A federal appeals court struck down a treble damage award to Stryker in its lawsuit against Zimmer Biomet for infringement of three patents associated with its pulsed lavage devices.
The U.S. Court of Appeals for the Federal Circuit affirmed a jury’s findings on patent infringement, but it reversed the jury’s “exceptional” finding and vacated the treble damage award and attorney’s fees.
The appeals court was reconsidering the case after it was vacated and remanded in June by the U.S. Supreme Court, which rejected the Federal Circuit’s review framework for damage awards.
The case dates back to 2010, when Stryker charged that Zimmer’s Pulsavac Plus devices infringed various claims of three patents (329, 807 and 383). The U.S. District Court for Western Michigan ruled in favor of Stryker, finding infringement of patents 807 and 383.
The question of the third patent went to trial, and a jury awarded $70 million in lost profits and found that Zimmer willfully infringed all three patents.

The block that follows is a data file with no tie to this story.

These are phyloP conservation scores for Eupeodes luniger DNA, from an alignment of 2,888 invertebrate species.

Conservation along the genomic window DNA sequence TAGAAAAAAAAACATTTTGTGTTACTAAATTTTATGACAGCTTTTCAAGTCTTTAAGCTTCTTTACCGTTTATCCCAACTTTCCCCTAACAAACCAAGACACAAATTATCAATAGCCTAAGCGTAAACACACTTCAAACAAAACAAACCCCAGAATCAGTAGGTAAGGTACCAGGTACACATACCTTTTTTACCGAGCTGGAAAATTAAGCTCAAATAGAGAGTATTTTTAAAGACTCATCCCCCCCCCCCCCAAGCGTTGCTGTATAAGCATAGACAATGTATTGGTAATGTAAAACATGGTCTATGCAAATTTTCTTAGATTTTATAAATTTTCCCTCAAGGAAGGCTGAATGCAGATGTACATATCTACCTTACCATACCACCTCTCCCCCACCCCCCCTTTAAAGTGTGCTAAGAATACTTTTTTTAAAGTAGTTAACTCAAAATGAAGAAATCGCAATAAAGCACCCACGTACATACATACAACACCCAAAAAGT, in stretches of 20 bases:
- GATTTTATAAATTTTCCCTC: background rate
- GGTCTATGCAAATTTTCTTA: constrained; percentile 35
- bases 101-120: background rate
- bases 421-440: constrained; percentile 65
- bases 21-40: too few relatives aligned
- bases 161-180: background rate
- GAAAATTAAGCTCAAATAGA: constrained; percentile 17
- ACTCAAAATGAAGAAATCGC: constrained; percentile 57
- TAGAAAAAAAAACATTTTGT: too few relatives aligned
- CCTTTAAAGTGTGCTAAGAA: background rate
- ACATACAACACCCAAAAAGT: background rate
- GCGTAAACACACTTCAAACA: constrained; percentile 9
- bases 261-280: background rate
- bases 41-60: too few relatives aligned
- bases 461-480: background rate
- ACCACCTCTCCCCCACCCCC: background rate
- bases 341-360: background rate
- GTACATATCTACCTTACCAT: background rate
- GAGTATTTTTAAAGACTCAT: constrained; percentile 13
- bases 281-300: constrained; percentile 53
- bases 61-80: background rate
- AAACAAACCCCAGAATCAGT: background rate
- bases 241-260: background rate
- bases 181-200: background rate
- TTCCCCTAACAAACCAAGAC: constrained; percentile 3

In August 2013, the district court affirmed the jury’s verdict and awarded $70 million to Stryker in damages plus royalties.
The court also found the case “exceptional” and awarded attorney’s fees to Stryker and imposed a permanent injunction. The total award came to $228 million.
The Sept. 12 federal appeals court decision upheld the willfulness determination but said that it did not necessarily follow that the violations were exceptional. The court vacated and remanded the district court’s exceptional finding, and with it the treble damages award.